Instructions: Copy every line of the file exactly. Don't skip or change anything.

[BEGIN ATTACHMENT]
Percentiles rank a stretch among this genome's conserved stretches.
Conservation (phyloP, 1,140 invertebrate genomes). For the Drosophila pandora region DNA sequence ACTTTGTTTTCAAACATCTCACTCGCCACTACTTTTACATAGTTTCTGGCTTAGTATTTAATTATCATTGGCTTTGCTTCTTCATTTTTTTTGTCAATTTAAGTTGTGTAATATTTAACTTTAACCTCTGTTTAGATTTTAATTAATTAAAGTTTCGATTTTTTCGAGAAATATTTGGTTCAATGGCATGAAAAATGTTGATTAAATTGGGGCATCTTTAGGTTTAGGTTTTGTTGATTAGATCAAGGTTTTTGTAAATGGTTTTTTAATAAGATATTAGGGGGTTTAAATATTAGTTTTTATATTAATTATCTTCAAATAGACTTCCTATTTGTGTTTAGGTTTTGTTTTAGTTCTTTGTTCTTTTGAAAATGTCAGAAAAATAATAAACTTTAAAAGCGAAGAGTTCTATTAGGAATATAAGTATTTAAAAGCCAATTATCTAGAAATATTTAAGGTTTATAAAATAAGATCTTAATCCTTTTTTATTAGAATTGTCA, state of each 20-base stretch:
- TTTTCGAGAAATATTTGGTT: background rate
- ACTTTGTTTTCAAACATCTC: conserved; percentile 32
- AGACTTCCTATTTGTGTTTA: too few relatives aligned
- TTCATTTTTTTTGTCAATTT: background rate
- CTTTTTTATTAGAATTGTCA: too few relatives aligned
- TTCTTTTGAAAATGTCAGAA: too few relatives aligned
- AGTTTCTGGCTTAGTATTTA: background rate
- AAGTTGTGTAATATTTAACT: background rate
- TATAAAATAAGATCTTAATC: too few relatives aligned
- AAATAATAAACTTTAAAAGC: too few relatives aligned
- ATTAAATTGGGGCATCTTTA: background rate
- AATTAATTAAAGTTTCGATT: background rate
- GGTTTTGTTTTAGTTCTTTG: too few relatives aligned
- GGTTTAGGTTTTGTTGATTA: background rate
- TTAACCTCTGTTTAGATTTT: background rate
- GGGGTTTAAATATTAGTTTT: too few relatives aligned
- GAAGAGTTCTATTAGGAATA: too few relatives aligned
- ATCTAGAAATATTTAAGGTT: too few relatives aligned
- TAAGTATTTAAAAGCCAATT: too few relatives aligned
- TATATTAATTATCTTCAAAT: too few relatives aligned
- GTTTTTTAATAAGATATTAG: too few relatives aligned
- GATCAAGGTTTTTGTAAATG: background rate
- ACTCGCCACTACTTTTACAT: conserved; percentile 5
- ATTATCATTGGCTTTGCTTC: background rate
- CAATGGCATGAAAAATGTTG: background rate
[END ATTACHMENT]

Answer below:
Percentiles rank a stretch among this genome's conserved stretches.
Conservation (phyloP, 1,140 invertebrate genomes). For the Drosophila pandora region DNA sequence ACTTTGTTTTCAAACATCTCACTCGCCACTACTTTTACATAGTTTCTGGCTTAGTATTTAATTATCATTGGCTTTGCTTCTTCATTTTTTTTGTCAATTTAAGTTGTGTAATATTTAACTTTAACCTCTGTTTAGATTTTAATTAATTAAAGTTTCGATTTTTTCGAGAAATATTTGGTTCAATGGCATGAAAAATGTTGATTAAATTGGGGCATCTTTAGGTTTAGGTTTTGTTGATTAGATCAAGGTTTTTGTAAATGGTTTTTTAATAAGATATTAGGGGGTTTAAATATTAGTTTTTATATTAATTATCTTCAAATAGACTTCCTATTTGTGTTTAGGTTTTGTTTTAGTTCTTTGTTCTTTTGAAAATGTCAGAAAAATAATAAACTTTAAAAGCGAAGAGTTCTATTAGGAATATAAGTATTTAAAAGCCAATTATCTAGAAATATTTAAGGTTTATAAAATAAGATCTTAATCCTTTTTTATTAGAATTGTCA, state of each 20-base stretch:
- TTTTCGAGAAATATTTGGTT: background rate
- ACTTTGTTTTCAAACATCTC: conserved; percentile 32
- AGACTTCCTATTTGTGTTTA: too few relatives aligned
- TTCATTTTTTTTGTCAATTT: background rate
- CTTTTTTATTAGAATTGTCA: too few relatives aligned
- TTCTTTTGAAAATGTCAGAA: too few relatives aligned
- AGTTTCTGGCTTAGTATTTA: background rate
- AAGTTGTGTAATATTTAACT: background rate
- TATAAAATAAGATCTTAATC: too few relatives aligned
- AAATAATAAACTTTAAAAGC: too few relatives aligned
- ATTAAATTGGGGCATCTTTA: background rate
- AATTAATTAAAGTTTCGATT: background rate
- GGTTTTGTTTTAGTTCTTTG: too few relatives aligned
- GGTTTAGGTTTTGTTGATTA: background rate
- TTAACCTCTGTTTAGATTTT: background rate
- GGGGTTTAAATATTAGTTTT: too few relatives aligned
- GAAGAGTTCTATTAGGAATA: too few relatives aligned
- ATCTAGAAATATTTAAGGTT: too few relatives aligned
- TAAGTATTTAAAAGCCAATT: too few relatives aligned
- TATATTAATTATCTTCAAAT: too few relatives aligned
- GTTTTTTAATAAGATATTAG: too few relatives aligned
- GATCAAGGTTTTTGTAAATG: background rate
- ACTCGCCACTACTTTTACAT: conserved; percentile 5
- ATTATCATTGGCTTTGCTTC: background rate
- CAATGGCATGAAAAATGTTG: background rate